Wednesday, September 30, 2020

We're Likely to See an Epic Showdown at Fox News on Election Night

Donald Trump has made it perfectly clear how he plans to try to steal the election. He'll declare victory on election night and then attempt to stop the counting of mail-in ballots via his disinformation campaign about fraud. His hope is to create enough chaos to force the issue to the Supreme Court or Congress, where he expects to have the advantage. 

The Biden campaign and Democrats have assembled a team to handle the legal challenges. But this will be a public relations battle as well. That's where the role of the media will come into play and, as I've already suggested, they should be planning now for how they will handle the scenario that the president has telegraphed will come. 

Recognizing all of that, David Ignatius at the New York Times talked to senior political journalists at Fox News, ABC, CBS, CNN, and NBC to find out how they are planning to cover "the results of a presidential contest unlike any other in our history." What he heard is somewhat reassuring. 

David Chalian, the political director at CNN, explained: 'If someone out there is claiming victory, and we haven’t counted the vote yet and made a call, we have to be clear that the facts don’t back up that claim. . . . One thing that’s critical is that we be as transparent as possible about what is and isn’t in the vote count, and what we know about the still-outstanding vote.'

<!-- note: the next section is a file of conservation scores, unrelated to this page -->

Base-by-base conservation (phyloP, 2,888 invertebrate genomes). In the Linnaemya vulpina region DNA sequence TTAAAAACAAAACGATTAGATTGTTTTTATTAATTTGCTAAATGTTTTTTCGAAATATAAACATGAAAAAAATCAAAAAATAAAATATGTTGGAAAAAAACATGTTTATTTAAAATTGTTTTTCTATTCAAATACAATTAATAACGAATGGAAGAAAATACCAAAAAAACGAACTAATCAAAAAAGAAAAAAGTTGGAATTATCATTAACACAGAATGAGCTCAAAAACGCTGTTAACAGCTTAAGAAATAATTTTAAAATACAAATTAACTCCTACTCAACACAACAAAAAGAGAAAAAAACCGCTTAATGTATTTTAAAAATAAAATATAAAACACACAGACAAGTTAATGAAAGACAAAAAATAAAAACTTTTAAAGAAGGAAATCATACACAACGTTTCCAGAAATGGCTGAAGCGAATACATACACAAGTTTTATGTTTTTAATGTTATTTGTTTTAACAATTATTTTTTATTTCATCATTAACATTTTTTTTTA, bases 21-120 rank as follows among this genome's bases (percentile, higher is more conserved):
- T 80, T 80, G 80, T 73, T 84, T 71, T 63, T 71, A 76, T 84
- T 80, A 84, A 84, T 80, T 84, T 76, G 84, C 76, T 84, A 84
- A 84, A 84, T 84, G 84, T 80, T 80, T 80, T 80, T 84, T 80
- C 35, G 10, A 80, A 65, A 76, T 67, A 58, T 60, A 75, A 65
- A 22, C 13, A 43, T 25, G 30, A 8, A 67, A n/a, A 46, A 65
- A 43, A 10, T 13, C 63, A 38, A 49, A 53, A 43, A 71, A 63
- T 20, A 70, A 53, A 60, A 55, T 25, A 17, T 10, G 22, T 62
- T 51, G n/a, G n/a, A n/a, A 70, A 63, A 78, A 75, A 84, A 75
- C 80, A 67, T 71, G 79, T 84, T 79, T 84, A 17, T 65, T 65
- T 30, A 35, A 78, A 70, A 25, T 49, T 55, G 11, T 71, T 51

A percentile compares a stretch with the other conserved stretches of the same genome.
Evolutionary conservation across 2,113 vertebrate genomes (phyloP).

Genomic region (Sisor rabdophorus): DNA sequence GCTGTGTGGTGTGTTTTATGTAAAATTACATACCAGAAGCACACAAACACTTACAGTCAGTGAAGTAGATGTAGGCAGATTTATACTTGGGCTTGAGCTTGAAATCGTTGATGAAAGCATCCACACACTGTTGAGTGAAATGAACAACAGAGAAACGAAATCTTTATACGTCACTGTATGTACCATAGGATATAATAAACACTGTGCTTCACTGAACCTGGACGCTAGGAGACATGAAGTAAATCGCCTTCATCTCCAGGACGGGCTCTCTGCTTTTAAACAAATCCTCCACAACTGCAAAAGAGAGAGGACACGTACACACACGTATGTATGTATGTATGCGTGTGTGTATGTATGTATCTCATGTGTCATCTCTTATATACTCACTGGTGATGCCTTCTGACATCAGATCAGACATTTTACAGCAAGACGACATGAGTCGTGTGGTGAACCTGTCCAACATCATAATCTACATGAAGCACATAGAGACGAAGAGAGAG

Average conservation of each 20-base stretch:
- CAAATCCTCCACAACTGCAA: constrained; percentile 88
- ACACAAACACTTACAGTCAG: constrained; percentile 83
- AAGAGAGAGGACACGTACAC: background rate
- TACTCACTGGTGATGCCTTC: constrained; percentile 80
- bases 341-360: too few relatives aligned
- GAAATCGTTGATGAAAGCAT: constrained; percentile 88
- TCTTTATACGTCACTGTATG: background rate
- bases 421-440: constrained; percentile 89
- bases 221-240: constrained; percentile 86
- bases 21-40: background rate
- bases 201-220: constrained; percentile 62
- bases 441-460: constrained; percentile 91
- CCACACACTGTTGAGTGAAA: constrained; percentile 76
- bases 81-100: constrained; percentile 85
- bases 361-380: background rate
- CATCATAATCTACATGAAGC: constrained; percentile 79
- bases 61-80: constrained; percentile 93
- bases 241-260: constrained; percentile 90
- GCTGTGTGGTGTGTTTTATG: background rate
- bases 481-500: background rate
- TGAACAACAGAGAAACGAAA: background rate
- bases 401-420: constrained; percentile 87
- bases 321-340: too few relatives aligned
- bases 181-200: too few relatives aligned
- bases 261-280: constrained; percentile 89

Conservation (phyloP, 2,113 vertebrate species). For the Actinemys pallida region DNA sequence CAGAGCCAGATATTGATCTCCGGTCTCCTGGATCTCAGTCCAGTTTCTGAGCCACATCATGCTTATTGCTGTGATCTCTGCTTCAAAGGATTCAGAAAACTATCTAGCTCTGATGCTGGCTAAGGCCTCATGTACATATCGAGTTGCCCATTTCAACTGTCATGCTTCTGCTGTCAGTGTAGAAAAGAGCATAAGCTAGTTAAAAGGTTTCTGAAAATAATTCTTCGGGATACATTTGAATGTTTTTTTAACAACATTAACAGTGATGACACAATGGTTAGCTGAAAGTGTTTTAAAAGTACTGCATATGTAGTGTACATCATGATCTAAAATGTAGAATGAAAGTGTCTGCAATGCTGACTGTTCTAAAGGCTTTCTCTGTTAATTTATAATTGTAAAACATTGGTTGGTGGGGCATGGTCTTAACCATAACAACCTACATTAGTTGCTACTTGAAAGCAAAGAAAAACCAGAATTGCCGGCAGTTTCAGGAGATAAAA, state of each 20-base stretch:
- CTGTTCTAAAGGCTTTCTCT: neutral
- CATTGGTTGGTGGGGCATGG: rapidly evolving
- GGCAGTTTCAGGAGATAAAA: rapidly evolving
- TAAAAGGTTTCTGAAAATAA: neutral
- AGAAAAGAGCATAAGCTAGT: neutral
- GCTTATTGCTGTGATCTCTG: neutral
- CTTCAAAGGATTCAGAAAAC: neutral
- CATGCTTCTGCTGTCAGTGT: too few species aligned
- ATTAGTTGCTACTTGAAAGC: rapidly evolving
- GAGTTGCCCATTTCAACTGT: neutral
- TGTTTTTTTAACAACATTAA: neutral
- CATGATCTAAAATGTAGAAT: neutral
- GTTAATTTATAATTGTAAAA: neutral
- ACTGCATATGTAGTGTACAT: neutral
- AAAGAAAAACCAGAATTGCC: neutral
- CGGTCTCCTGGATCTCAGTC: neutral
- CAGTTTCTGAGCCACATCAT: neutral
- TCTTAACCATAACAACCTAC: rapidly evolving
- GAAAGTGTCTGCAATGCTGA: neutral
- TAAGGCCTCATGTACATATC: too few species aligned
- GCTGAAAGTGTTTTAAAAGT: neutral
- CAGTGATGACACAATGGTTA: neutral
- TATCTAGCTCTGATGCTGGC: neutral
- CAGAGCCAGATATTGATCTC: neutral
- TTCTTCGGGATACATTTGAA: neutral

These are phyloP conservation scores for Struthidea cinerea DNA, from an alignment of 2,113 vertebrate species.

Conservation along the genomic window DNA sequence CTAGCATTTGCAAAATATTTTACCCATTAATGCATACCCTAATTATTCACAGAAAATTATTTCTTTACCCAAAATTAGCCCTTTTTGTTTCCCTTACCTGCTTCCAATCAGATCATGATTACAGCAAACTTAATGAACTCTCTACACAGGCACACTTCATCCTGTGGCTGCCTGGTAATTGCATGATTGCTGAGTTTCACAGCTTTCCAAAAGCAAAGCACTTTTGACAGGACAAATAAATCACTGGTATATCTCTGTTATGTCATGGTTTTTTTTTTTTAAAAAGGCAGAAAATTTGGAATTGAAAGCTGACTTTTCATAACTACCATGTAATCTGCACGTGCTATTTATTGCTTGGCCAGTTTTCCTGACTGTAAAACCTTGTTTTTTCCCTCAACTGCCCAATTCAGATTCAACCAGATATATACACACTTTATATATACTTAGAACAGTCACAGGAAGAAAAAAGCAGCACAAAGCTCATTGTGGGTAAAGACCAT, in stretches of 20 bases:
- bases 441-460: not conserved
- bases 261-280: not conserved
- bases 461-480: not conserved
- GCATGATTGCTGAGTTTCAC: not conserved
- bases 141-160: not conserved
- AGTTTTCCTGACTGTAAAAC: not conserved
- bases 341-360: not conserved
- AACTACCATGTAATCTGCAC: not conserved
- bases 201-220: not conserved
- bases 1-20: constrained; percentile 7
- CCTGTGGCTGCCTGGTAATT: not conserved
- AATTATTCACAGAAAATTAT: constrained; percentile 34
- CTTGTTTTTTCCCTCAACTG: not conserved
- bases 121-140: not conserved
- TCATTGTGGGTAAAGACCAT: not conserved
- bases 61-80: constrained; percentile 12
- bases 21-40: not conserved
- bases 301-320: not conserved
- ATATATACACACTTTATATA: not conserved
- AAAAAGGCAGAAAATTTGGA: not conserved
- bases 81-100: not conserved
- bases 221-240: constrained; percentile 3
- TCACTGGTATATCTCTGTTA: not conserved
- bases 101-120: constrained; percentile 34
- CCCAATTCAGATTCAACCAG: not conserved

Even Bret Baier, who will be co-anchoring election night coverage for Fox News, said that "If the difference in the number of absentee ballots yet to be counted is too large, you can’t make the call.”  Will Baier's statement hold sway under the scenario posed by Ben Smith?

The nightmare scenario goes like this: It’s a close race, and Mr. Trump leads in the early vote count in Pennsylvania, and needs just that state to win the election. Tens of thousands of votes are still untallied, and the counting may take weeks — but Mr. Trump has already declared that he’s been re-elected. He’s demanding that Fox do the same, making calls to Fox Corporation’s co-chairman, Rupert Murdoch, or working back channels to the executive who effectively runs the network, Viet Dinh. Mr. Trump’s most loyal acolytes at Fox, the prime-time hosts Sean Hannity and Laura Ingraham, are backing the president’s claim on the air. And Fox faces the temptation it often succumbs to: offering its audience the alternate reality it wants.

Smith used that scenario to introduce us to Arnon Mishkin, who is in charge of the decision desk at Fox News. You might remember that on election night 2012, Karl Rove challenged a call by the decision desk that Barack Obama had won the state of Ohio. In response, Megan Kelly brought Mishkin on camera. He emphatically stood by his call and, as it turned out, he was right.

Smith describes Mishkin and Fox News pollster Dana Blanton as "wonky reality-based election nerds" who operate fairly independently due to a rather chaotic hierarchy at the organization. That's why we regularly see tweets like this from the president.

Trump is going to at least need Fox News to back up his declaration of victory on election night in order to spark the kind of chaos he hopes to create. That could set up an epic showdown that will make the one between Mishkin and Rove in 2012 look like child's play. It might be worth renewing my cable subscription just to watch that one.

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